State and Local Policymakers Must Step Up to Ensure COVID Worker Protections

13 States Have Adopted COVID-19 Worker Safety Protections So Far

As the COVID-19 pandemic surges in the United States, workers have continued to protest and organize for their safety and health—but action is needed at all levels of government, starting with the top. To date, the Trump administration—specifically, the Occupational Safety and Health Administration—has resisted issuing any workplace safety standards or requirements to protect workers from COVID-19 in the workplace. In the absence of federal leadership, some governors and state health departments have stepped up to expand worker protections.

OSHA has resisted issuing any workplace safety standards or requirements to protect workers from COVID-19 in the workplace.

Some states have issued executive orders with very specific worker protection requirements, while other states have issued guidelines, some of which they intend to enforce.

Many states’ executive orders require employers to heed the following:

  • ensure physical distancing of at least six feet between employees and their coworkers and customers;
  • provide face coverings and require employees to wear them if maintaining six-foot social distance is not always possible;
  • provide employees with other personal protective equipment in addition to face coverings;
  • provide employees with regular access to hand-washing and soap;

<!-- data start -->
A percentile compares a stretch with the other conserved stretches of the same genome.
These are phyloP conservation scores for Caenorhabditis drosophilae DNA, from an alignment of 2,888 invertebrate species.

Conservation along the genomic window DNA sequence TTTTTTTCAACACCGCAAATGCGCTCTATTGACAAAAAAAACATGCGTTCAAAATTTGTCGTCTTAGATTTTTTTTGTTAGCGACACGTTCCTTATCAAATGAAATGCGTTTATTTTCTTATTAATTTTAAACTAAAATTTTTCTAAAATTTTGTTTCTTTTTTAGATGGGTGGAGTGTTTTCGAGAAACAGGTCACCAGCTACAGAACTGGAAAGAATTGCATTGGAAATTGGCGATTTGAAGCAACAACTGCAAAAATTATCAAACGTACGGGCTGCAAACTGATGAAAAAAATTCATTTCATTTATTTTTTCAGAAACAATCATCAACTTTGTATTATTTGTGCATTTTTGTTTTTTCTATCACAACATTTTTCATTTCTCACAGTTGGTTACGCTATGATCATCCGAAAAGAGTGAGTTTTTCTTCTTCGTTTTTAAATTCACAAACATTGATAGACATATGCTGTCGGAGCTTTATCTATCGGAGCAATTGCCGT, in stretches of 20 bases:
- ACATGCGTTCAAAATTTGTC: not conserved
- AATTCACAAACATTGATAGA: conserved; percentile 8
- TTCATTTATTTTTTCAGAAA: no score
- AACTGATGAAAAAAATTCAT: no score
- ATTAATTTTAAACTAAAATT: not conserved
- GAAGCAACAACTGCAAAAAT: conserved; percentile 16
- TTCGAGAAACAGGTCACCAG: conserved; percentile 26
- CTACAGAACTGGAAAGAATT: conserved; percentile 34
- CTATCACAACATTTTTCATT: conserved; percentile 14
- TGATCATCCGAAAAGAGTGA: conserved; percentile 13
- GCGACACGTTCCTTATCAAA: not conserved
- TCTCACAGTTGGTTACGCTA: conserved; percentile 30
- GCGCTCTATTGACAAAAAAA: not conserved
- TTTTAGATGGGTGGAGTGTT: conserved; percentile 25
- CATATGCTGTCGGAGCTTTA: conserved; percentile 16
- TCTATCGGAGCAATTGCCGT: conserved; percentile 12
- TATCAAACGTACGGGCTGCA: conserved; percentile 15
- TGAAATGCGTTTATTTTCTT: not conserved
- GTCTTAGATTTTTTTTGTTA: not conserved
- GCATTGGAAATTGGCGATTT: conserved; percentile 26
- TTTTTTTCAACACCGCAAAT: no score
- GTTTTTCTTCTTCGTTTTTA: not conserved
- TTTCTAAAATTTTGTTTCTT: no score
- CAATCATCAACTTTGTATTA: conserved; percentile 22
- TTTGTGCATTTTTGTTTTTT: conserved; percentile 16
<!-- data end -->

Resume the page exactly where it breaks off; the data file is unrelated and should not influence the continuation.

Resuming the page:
• have hand sanitizer readily available to workers;
  • require deep cleaning after COVID cases are discovered in the workplace; and
  • notify workers when cases are found.

In some states, such as Oregon, Michigan, and Nevada, enforcement is handled by state occupational safety and health agencies; in others, by health departments and the attorney general’s office. Some states where federal OSHA has traditionally done enforcement are still figuring out how best to enforce these protections.

Inexcusably, the Trump administration has abandoned its responsibility to ensure that workers and the general public are safe in this pandemic. As the number of workers infected with and dying from this disease continues to grow, it’s clear that a voluntary approach to worker safety is not mitigating this public health disaster.

A voluntary approach to worker safety has failed to mitigate this public health disaster.